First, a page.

Protecting soil structure

garden ©Janet AllenPermanent beds and paths in our garden

One reason our soil is so nice is that, besides adding a lot of compost, we started our garden by forming permanent raised beds separated by paths.

That means that we NEVER step on the soil where we're growing fruits and vegetables. The structure of the soil is as important as what's added to it, and the most damage is done by the first step.

The paths may look overly wide in the photo, taking up too much of the precious space in the garden, but this photo was taken in May before things started growing. By September, the paths don't look too wide at all!

Stepping stone ©Janet Allen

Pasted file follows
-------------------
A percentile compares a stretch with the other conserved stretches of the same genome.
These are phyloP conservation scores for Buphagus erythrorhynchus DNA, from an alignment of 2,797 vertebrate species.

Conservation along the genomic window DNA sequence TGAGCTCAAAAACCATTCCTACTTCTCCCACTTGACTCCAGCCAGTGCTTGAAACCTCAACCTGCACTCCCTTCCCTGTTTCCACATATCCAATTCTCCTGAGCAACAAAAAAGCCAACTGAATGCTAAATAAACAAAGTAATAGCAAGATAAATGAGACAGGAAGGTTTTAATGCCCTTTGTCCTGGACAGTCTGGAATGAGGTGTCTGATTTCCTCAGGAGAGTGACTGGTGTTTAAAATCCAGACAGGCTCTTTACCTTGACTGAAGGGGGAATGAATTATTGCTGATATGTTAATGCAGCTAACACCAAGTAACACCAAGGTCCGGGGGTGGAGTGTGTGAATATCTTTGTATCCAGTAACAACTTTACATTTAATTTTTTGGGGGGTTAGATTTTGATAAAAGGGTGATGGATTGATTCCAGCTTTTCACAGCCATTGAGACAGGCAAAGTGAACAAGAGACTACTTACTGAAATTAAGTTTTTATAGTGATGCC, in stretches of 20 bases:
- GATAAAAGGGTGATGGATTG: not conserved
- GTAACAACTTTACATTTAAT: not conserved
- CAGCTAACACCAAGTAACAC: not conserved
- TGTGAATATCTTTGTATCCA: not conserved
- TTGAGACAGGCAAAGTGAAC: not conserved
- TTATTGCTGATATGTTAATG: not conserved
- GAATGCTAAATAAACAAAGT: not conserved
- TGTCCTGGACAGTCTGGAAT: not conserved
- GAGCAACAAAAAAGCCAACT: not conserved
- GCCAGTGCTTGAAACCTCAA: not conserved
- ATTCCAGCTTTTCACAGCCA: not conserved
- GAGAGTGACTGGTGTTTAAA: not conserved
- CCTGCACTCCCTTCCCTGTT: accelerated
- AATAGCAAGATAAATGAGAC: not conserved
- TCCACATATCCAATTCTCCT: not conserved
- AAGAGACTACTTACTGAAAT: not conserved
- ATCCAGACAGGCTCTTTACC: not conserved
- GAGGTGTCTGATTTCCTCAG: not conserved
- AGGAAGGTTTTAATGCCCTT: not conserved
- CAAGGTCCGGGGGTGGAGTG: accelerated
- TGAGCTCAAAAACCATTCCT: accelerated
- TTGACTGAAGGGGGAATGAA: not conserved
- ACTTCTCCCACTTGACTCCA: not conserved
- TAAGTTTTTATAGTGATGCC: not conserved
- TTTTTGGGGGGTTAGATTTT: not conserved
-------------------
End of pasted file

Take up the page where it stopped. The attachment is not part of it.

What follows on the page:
Stepping stone

If we need to step on the soil for some reason or to create a way to quickly get to the other side of the bed, we lay down a stepping stone or an old board. Sometimes these are permanent and sometimes we use a board temporarily, for example, just to distribute our weight.

At any rate, we try to keep adding these things to a minimum.

Old rototiller ©Janet Allen
Our old rototiller

Why is this an old photo from back in the days when we first started gardening in our first house?

It was a beautiful, expensive machine, and was fun to use but we developed such good soil that it was so easy to work with we no longer needed the assistance of a machine.

Years later, we learned that tilling destroys the soil structure, so we're glad we sold it.